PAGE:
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What have I done wrong?

(34 Posts)
GreenBlueTack Fri 08-Mar-19 11:23:57

Named changed for this as following on from what happened yesterday I am really paranoid.

I started working for company, a charity, towards the back end of last year. The team I am in is a new team. We have been asked to work in several projects, one is reliant on on new system being in place. The new system has been delayed for reasons beyond anyone's control. Just for general info, the system is a finance system.

Nothing has been put in place to account for the lack of this system, plus we were given to welcome to the organisation with regards to what we were expected to work on, who is who etc.

As a team we have been bumbling along trying to gain information and make working relationships with people who can help us.

I was asked to go to a conference over a month to give an update in the work we had done to date. I went along, explained we were working hard and were looking forward to the new finance system being put in place as we could move through our work much more quickly.

Last Friday I was told I had passed my probation period. On Monday, my line manager pulled me to one side to say I hadn't passed my probation, they were extending it by a further 6 weeks.

The reason for this is, apparently I was rude at the conference and upset one of the finance directors by saying the finance system wasn't in place yet. They had complained to my senior manager who has sat on this complaint since the conference.

He then contacted my line manager on Monday to relay this message and asked if he should be ending my employment. My line manager was horrified and said absolutely no, that it didn't sound like something I would have done and the most that she was willing to do is to extend by probation whilst she investigated this.

To date, my line manager doesn't know exactly what it is I said or did. My senior manager also doesn't know what I did, he is just relaying that he had complaint sent to him.

I'm understandably upset as I work hard, and I've worked under bad circumstances, making the best of things.

I felt like quitting on the spot, and I am now actively seeking new work.

I am concerned that HR can say that I didn't pass my probation when it comes to references. I'm also not pleased that my work history will show I was in this role for a short time and that it will reflect negatively on me.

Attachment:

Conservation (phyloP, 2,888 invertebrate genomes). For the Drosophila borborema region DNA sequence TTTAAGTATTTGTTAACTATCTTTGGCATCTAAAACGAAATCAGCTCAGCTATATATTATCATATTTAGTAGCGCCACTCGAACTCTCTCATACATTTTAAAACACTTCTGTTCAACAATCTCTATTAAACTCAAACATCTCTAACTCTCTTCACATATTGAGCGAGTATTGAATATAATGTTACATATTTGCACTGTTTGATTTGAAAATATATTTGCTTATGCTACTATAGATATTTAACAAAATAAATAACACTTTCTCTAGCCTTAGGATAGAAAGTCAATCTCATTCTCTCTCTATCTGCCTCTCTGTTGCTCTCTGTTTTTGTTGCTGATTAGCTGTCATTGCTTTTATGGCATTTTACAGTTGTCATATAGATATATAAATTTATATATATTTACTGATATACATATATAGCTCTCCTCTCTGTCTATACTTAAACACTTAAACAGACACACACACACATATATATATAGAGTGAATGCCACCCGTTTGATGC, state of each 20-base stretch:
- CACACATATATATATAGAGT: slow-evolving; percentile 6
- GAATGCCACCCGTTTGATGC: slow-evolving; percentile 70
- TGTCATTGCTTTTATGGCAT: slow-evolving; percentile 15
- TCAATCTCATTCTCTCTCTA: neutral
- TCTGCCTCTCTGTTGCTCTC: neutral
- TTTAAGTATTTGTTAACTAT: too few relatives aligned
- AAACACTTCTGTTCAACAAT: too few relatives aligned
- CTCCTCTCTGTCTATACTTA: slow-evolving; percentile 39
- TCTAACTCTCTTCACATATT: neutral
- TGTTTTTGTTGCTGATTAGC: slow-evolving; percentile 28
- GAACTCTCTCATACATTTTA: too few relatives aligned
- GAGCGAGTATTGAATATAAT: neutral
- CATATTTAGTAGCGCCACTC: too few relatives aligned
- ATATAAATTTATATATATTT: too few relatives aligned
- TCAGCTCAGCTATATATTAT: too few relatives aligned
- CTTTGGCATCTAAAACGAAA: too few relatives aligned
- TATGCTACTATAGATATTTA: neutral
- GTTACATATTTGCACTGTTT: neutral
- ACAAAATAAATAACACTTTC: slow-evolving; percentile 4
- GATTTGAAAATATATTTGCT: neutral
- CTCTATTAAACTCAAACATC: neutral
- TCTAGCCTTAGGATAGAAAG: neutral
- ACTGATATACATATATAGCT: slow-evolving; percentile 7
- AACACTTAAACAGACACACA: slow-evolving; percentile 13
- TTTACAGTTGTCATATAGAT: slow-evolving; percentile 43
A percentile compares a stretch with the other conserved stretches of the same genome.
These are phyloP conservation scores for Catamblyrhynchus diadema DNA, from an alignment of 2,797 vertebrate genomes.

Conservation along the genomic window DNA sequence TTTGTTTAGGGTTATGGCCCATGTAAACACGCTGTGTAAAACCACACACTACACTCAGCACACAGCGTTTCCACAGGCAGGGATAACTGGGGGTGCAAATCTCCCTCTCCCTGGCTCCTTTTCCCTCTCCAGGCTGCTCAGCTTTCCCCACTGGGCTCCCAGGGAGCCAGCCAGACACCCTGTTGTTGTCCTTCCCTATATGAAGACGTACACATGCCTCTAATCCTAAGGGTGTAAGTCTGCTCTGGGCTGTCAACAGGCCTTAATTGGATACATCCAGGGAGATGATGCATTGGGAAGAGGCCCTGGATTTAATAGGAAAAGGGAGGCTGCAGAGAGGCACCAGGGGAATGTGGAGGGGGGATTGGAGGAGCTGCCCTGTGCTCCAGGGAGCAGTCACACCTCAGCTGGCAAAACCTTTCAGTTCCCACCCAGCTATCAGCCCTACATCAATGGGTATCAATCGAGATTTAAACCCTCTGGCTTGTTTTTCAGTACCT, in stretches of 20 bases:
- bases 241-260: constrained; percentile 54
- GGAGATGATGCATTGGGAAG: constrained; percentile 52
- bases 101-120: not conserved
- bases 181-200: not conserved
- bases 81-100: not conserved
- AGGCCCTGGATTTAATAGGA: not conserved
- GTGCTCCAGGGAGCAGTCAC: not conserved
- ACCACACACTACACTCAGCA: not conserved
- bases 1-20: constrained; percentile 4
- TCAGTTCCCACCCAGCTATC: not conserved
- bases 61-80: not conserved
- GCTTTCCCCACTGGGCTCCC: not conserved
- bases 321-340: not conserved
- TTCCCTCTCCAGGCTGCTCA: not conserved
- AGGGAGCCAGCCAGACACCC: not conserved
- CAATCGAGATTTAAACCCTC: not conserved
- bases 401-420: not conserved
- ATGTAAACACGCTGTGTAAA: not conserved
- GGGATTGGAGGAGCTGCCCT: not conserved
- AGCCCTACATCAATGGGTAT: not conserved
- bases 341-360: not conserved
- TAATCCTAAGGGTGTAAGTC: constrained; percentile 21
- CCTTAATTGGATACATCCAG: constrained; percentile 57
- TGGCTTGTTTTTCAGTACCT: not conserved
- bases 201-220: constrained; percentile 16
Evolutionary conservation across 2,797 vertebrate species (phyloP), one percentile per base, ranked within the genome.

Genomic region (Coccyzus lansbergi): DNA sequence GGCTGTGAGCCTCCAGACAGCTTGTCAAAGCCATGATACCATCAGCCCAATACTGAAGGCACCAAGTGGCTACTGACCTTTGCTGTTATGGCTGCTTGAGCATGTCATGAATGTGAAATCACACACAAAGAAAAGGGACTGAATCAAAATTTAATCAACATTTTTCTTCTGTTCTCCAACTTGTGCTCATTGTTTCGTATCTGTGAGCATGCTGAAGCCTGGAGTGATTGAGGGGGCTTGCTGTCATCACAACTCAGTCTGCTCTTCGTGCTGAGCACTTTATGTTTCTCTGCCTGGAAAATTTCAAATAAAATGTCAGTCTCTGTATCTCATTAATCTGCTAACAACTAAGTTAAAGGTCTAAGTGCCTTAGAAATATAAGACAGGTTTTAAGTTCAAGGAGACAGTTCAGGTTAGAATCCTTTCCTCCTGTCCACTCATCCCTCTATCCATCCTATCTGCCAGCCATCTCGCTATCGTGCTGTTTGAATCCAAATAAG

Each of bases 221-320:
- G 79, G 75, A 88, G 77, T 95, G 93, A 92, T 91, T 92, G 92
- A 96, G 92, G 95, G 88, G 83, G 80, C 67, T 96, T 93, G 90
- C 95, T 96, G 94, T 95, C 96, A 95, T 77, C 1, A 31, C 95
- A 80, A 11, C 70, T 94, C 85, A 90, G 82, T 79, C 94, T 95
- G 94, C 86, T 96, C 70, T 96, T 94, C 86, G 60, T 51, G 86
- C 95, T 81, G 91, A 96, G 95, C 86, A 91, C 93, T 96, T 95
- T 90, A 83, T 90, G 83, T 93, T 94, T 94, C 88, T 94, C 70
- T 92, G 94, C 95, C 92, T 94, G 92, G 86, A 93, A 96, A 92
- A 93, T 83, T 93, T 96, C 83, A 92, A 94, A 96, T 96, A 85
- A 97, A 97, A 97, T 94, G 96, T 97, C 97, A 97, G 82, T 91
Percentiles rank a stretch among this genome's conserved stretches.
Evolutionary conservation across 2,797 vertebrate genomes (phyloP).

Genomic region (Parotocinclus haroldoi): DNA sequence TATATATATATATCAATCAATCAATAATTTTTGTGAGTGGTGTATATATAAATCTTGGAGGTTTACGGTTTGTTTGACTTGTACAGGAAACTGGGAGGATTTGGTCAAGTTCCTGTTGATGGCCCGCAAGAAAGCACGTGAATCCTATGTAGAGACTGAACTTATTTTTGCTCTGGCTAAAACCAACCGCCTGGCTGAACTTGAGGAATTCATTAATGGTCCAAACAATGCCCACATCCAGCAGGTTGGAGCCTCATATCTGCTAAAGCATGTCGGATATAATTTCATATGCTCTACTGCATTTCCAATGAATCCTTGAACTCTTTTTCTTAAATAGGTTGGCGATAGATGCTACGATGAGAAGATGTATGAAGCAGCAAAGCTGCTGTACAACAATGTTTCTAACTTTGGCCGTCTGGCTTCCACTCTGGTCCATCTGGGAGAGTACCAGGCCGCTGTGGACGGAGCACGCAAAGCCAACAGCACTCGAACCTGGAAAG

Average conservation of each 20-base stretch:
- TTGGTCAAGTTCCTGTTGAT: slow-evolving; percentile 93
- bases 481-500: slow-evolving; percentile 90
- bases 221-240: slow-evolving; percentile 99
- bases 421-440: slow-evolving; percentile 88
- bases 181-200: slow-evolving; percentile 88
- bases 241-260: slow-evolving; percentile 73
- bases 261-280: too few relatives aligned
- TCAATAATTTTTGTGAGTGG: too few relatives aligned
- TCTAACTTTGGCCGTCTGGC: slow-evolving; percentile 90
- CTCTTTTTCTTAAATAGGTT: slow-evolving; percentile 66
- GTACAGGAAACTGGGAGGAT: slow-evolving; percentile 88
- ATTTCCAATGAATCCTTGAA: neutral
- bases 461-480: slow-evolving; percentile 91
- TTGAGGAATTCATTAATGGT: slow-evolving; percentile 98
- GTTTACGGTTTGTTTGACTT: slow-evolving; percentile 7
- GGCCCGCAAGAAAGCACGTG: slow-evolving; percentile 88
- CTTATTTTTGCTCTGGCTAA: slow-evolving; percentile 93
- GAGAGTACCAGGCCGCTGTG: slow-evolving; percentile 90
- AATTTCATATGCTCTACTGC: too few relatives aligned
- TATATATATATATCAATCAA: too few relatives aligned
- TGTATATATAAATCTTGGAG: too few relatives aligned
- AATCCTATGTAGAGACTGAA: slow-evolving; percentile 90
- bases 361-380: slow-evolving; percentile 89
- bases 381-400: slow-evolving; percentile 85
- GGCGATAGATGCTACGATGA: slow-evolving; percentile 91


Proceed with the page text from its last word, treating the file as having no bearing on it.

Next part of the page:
Thank you for reading, does anyone have any advice?

OP’s posts: |
TheShiteRunner Fri 08-Mar-19 11:27:13

How horrible! Is the finance director that complained about you somehow responsible/partly responsible for the new system not being in place?

RescueRemedy21 Fri 08-Mar-19 11:32:19

If it's as you say, that you simply said you were looking forward to the new system and didn't complain then I would ask to see the complaint in writing and ask for further investigation. Were there any witnesses to the conversation that can back you up? I would also put your side in writing in response to the complaint.

Lougle Fri 08-Mar-19 11:37:16

That's frustrating for you. In one sense, you could get quite embroiled in the did you/didn't you pass probation and why. In another sense, you don't have any protection over your job until 2 years of service anyway, whether or not you are in or out of probation, so it's inconsequential.

GreenBlueTack Fri 08-Mar-19 11:38:46

Yes, the finance director would have been partially responsible for the system not being in place.

To be honest I had to really scratch my head and think about anything I said about the finance system. It wasn't really spoken about the conference.

I have asked my manager to find out what I apparently said or did. I've also asked that my manager make contact with a senior business partner who attended the conference for their opinion.

Of course if I have done something wrong I'll apologise and accept my punishment. But I genuinely can't remember saying anything!

OP’s posts: |
Meandmetoo Fri 08-Mar-19 11:53:52